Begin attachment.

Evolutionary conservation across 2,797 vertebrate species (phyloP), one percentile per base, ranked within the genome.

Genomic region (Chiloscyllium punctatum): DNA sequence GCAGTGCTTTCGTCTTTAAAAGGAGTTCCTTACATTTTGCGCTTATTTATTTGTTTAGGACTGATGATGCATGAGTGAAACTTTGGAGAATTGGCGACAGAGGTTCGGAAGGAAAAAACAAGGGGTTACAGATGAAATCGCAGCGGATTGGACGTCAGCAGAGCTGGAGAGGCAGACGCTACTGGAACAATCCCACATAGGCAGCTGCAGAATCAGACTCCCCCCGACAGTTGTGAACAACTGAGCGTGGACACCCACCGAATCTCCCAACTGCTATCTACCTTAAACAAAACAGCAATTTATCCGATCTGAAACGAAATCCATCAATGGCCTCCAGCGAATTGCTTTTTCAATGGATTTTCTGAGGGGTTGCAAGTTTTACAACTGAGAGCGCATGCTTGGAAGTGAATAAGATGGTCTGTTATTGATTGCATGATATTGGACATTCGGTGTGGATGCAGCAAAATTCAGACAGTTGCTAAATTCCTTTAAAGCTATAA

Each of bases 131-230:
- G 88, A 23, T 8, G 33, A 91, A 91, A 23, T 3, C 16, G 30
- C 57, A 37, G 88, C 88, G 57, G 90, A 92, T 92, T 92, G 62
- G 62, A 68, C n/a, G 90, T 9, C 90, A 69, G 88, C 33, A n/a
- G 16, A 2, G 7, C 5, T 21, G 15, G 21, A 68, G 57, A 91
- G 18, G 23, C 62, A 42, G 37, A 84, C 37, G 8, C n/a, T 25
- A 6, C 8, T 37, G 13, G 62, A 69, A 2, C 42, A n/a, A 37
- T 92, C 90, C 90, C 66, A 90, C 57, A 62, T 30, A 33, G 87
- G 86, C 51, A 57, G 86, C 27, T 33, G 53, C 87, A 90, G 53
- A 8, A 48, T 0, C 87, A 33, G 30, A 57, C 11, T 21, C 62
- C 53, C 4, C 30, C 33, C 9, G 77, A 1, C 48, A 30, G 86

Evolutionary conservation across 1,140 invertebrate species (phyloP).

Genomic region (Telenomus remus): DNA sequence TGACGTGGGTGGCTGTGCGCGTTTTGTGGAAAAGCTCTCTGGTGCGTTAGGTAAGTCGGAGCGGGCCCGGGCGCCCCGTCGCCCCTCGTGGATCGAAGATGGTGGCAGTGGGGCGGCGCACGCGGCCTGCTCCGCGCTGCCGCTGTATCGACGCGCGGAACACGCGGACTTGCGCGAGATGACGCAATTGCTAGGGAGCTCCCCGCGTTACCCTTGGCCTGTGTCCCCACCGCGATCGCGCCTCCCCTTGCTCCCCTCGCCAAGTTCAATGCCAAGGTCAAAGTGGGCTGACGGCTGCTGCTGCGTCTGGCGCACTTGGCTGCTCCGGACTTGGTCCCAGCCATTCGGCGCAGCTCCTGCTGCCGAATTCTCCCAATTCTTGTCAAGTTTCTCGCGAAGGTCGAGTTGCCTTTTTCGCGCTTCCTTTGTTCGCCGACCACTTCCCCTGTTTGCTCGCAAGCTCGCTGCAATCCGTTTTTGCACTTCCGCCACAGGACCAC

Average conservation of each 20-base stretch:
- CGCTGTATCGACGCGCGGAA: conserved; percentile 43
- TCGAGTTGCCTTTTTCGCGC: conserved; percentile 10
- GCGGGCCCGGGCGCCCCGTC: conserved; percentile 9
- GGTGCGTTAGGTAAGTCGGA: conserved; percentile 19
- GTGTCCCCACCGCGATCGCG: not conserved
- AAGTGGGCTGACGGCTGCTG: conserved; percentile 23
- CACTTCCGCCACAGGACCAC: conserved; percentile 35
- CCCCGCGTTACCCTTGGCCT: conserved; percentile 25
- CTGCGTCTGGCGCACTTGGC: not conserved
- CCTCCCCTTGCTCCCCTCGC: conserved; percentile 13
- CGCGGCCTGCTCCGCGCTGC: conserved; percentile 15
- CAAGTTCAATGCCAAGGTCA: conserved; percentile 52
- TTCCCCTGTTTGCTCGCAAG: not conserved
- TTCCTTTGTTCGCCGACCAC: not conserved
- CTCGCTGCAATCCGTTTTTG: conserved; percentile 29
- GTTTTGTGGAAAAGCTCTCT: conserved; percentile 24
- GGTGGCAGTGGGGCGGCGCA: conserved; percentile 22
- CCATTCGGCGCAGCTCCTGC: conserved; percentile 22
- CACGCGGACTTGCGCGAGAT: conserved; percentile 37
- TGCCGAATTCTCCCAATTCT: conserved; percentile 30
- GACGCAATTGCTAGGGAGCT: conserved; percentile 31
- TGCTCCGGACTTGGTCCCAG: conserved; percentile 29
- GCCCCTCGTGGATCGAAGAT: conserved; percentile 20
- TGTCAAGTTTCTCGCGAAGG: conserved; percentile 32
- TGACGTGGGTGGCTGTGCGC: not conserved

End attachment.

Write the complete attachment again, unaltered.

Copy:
Evolutionary conservation across 2,797 vertebrate species (phyloP), one percentile per base, ranked within the genome.

Genomic region (Chiloscyllium punctatum): DNA sequence GCAGTGCTTTCGTCTTTAAAAGGAGTTCCTTACATTTTGCGCTTATTTATTTGTTTAGGACTGATGATGCATGAGTGAAACTTTGGAGAATTGGCGACAGAGGTTCGGAAGGAAAAAACAAGGGGTTACAGATGAAATCGCAGCGGATTGGACGTCAGCAGAGCTGGAGAGGCAGACGCTACTGGAACAATCCCACATAGGCAGCTGCAGAATCAGACTCCCCCCGACAGTTGTGAACAACTGAGCGTGGACACCCACCGAATCTCCCAACTGCTATCTACCTTAAACAAAACAGCAATTTATCCGATCTGAAACGAAATCCATCAATGGCCTCCAGCGAATTGCTTTTTCAATGGATTTTCTGAGGGGTTGCAAGTTTTACAACTGAGAGCGCATGCTTGGAAGTGAATAAGATGGTCTGTTATTGATTGCATGATATTGGACATTCGGTGTGGATGCAGCAAAATTCAGACAGTTGCTAAATTCCTTTAAAGCTATAA

Each of bases 131-230:
- G 88, A 23, T 8, G 33, A 91, A 91, A 23, T 3, C 16, G 30
- C 57, A 37, G 88, C 88, G 57, G 90, A 92, T 92, T 92, G 62
- G 62, A 68, C n/a, G 90, T 9, C 90, A 69, G 88, C 33, A n/a
- G 16, A 2, G 7, C 5, T 21, G 15, G 21, A 68, G 57, A 91
- G 18, G 23, C 62, A 42, G 37, A 84, C 37, G 8, C n/a, T 25
- A 6, C 8, T 37, G 13, G 62, A 69, A 2, C 42, A n/a, A 37
- T 92, C 90, C 90, C 66, A 90, C 57, A 62, T 30, A 33, G 87
- G 86, C 51, A 57, G 86, C 27, T 33, G 53, C 87, A 90, G 53
- A 8, A 48, T 0, C 87, A 33, G 30, A 57, C 11, T 21, C 62
- C 53, C 4, C 30, C 33, C 9, G 77, A 1, C 48, A 30, G 86

Evolutionary conservation across 1,140 invertebrate species (phyloP).

Genomic region (Telenomus remus): DNA sequence TGACGTGGGTGGCTGTGCGCGTTTTGTGGAAAAGCTCTCTGGTGCGTTAGGTAAGTCGGAGCGGGCCCGGGCGCCCCGTCGCCCCTCGTGGATCGAAGATGGTGGCAGTGGGGCGGCGCACGCGGCCTGCTCCGCGCTGCCGCTGTATCGACGCGCGGAACACGCGGACTTGCGCGAGATGACGCAATTGCTAGGGAGCTCCCCGCGTTACCCTTGGCCTGTGTCCCCACCGCGATCGCGCCTCCCCTTGCTCCCCTCGCCAAGTTCAATGCCAAGGTCAAAGTGGGCTGACGGCTGCTGCTGCGTCTGGCGCACTTGGCTGCTCCGGACTTGGTCCCAGCCATTCGGCGCAGCTCCTGCTGCCGAATTCTCCCAATTCTTGTCAAGTTTCTCGCGAAGGTCGAGTTGCCTTTTTCGCGCTTCCTTTGTTCGCCGACCACTTCCCCTGTTTGCTCGCAAGCTCGCTGCAATCCGTTTTTGCACTTCCGCCACAGGACCAC

Average conservation of each 20-base stretch:
- CGCTGTATCGACGCGCGGAA: conserved; percentile 43
- TCGAGTTGCCTTTTTCGCGC: conserved; percentile 10
- GCGGGCCCGGGCGCCCCGTC: conserved; percentile 9
- GGTGCGTTAGGTAAGTCGGA: conserved; percentile 19
- GTGTCCCCACCGCGATCGCG: not conserved
- AAGTGGGCTGACGGCTGCTG: conserved; percentile 23
- CACTTCCGCCACAGGACCAC: conserved; percentile 35
- CCCCGCGTTACCCTTGGCCT: conserved; percentile 25
- CTGCGTCTGGCGCACTTGGC: not conserved
- CCTCCCCTTGCTCCCCTCGC: conserved; percentile 13
- CGCGGCCTGCTCCGCGCTGC: conserved; percentile 15
- CAAGTTCAATGCCAAGGTCA: conserved; percentile 52
- TTCCCCTGTTTGCTCGCAAG: not conserved
- TTCCTTTGTTCGCCGACCAC: not conserved
- CTCGCTGCAATCCGTTTTTG: conserved; percentile 29
- GTTTTGTGGAAAAGCTCTCT: conserved; percentile 24
- GGTGGCAGTGGGGCGGCGCA: conserved; percentile 22
- CCATTCGGCGCAGCTCCTGC: conserved; percentile 22
- CACGCGGACTTGCGCGAGAT: conserved; percentile 37
- TGCCGAATTCTCCCAATTCT: conserved; percentile 30
- GACGCAATTGCTAGGGAGCT: conserved; percentile 31
- TGCTCCGGACTTGGTCCCAG: conserved; percentile 29
- GCCCCTCGTGGATCGAAGAT: conserved; percentile 20
- TGTCAAGTTTCTCGCGAAGG: conserved; percentile 32
- TGACGTGGGTGGCTGTGCGC: not conserved